Changing the Guard

Richard B. Freeman

in Labor Markets and Firm Benefit Policies in Japan and the United States

Published by University of Chicago Press

Published in print October 2003 | ISBN: 9780226620947
Published online February 2013 | e-ISBN: 9780226620954 | DOI:
Changing the Guard

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At the turn of the twenty-first century, many analysts view the United States as the peak capitalist economy—the economy whose institutions other countries should emulate. A decade or so earlier, analysts saw the United States in a very different light. In the 1970s and 1980s most viewed Japan as the peak capitalist economy. The “changing of the guard” from Japan to the United States as peak capitalist economy raises important questions about the relation between economic institutions and outcomes. Is there in fact a single capitalist model that deserves the title of peak economy? Does the performance of the U.S. and Japanese economies support the notion that in the 1990s the United States had the right stuff, whereas in the 1980s Japan had the best economic institutions? What features of the U.S. system enabled it to outperform other capitalist countries in the 1990s? How do these features compare to those that enabled Japan to outperform other capitalist countries in the 1990s? This chapter examines these questions.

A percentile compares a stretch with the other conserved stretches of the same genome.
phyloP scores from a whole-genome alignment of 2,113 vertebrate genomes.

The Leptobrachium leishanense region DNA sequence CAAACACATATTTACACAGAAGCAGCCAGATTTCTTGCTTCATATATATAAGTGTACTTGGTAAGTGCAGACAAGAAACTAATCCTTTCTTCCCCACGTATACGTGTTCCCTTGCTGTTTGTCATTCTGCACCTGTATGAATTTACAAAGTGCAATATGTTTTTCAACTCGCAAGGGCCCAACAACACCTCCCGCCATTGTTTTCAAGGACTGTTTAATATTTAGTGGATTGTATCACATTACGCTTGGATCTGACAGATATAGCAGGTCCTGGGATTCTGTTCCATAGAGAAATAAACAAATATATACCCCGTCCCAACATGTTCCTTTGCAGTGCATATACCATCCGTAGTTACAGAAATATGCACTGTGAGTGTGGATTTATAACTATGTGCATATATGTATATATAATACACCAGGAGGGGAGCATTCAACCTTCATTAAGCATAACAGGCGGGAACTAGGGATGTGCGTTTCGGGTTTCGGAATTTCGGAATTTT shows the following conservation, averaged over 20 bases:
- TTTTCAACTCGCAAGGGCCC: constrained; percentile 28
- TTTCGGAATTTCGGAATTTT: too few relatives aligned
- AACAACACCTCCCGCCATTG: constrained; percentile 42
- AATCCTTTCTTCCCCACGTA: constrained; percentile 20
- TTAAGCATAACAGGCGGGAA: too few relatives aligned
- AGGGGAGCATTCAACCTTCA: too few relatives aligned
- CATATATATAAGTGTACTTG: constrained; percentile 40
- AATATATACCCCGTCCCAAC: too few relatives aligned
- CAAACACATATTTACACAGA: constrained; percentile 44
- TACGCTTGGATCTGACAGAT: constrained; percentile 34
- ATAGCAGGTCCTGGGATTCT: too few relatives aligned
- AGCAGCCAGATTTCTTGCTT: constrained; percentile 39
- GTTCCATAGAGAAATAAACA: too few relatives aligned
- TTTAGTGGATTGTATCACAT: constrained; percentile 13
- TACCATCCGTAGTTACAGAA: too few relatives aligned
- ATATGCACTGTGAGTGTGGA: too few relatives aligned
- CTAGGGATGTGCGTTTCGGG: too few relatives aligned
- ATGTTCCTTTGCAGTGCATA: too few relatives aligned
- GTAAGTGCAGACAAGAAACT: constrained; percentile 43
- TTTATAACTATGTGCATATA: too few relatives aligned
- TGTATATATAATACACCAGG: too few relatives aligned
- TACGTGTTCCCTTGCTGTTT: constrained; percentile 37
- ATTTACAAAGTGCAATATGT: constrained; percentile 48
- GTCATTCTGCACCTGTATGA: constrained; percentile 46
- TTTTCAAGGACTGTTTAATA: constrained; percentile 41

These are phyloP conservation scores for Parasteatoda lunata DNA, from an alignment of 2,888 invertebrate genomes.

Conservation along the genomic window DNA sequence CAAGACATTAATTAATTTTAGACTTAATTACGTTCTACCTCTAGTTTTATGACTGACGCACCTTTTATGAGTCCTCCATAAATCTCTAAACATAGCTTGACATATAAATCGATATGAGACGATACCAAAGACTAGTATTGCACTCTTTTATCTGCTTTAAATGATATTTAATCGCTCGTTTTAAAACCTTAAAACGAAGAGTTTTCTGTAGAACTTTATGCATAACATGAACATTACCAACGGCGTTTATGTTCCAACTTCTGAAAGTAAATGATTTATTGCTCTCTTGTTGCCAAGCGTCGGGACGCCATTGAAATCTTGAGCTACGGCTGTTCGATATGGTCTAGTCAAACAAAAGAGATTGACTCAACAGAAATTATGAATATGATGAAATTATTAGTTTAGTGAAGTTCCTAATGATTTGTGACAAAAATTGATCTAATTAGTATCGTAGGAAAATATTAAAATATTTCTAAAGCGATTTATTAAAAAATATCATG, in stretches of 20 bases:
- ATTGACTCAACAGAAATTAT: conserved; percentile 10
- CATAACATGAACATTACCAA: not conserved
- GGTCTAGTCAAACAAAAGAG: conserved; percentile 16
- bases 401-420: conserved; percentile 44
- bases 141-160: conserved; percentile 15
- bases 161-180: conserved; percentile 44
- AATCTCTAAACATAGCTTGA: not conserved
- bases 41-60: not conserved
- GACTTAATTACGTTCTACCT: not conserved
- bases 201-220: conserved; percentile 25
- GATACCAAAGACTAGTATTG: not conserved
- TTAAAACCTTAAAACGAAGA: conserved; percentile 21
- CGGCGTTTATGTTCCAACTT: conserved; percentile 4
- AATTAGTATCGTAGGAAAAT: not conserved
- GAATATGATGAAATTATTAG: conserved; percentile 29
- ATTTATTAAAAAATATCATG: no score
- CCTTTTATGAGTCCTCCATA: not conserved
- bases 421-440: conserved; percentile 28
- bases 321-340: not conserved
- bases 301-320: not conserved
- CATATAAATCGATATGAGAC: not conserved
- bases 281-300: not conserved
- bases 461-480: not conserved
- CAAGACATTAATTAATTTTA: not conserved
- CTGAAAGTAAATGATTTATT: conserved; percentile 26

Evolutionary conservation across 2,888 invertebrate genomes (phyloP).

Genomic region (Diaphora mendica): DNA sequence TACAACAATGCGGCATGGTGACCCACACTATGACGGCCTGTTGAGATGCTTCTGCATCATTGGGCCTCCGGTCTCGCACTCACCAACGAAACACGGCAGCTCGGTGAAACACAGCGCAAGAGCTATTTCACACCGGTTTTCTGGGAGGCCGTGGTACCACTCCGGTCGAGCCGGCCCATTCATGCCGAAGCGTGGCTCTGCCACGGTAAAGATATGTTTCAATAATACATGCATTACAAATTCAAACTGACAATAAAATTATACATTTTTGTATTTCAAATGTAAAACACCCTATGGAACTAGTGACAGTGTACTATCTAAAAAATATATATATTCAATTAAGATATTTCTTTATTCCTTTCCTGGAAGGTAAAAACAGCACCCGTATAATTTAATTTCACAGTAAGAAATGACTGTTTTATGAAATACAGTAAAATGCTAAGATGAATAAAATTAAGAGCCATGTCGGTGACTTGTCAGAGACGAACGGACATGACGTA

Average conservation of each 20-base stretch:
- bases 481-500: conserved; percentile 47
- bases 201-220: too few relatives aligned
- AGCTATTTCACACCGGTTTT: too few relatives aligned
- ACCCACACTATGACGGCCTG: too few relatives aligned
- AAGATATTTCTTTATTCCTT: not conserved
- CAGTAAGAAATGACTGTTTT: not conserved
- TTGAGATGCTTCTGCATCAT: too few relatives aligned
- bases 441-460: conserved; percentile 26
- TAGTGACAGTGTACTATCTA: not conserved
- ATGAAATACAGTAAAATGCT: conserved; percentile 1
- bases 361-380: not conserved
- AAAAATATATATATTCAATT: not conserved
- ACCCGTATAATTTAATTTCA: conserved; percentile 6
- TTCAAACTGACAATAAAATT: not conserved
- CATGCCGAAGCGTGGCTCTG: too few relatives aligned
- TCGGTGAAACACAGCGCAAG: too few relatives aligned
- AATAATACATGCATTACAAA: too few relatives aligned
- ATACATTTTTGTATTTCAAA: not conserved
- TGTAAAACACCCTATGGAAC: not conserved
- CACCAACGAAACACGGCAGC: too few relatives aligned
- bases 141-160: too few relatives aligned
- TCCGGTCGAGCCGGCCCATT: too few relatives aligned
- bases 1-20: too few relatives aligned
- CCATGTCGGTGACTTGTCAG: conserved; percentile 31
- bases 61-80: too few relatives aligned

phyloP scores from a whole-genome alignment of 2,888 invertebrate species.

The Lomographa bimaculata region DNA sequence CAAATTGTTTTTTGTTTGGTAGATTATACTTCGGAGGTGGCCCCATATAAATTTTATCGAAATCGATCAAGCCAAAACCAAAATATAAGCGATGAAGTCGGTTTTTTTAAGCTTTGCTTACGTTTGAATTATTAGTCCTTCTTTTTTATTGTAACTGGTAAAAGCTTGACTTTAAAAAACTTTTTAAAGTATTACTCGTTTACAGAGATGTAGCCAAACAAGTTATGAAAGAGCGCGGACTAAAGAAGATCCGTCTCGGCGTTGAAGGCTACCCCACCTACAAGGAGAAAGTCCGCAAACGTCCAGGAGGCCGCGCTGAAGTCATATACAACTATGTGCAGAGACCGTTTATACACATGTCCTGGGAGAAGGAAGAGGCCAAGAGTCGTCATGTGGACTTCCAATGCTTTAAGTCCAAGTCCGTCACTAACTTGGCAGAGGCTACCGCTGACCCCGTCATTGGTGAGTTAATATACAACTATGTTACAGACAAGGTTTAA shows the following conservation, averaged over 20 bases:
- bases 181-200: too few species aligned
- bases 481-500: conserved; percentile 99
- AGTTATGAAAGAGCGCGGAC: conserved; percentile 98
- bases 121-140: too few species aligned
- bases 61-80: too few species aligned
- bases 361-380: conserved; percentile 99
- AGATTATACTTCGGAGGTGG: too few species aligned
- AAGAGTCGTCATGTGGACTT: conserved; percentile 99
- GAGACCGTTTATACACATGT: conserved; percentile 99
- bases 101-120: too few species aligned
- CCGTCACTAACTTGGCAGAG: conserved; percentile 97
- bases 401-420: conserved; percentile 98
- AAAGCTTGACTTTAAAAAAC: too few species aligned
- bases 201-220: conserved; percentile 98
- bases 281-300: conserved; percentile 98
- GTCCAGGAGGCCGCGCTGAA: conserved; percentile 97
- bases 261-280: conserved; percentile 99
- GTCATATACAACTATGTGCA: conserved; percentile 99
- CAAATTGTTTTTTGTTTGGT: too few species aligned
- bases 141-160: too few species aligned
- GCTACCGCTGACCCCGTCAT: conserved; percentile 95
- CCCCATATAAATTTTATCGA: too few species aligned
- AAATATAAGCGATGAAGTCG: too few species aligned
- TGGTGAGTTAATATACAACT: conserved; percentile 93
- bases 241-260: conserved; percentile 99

Keywords: U.S. economy; Japanese economy; peak capitalist economy; economic institutions; capitalist model

Chapter.  8025 words.  Illustrated.

Subjects: Business and Management

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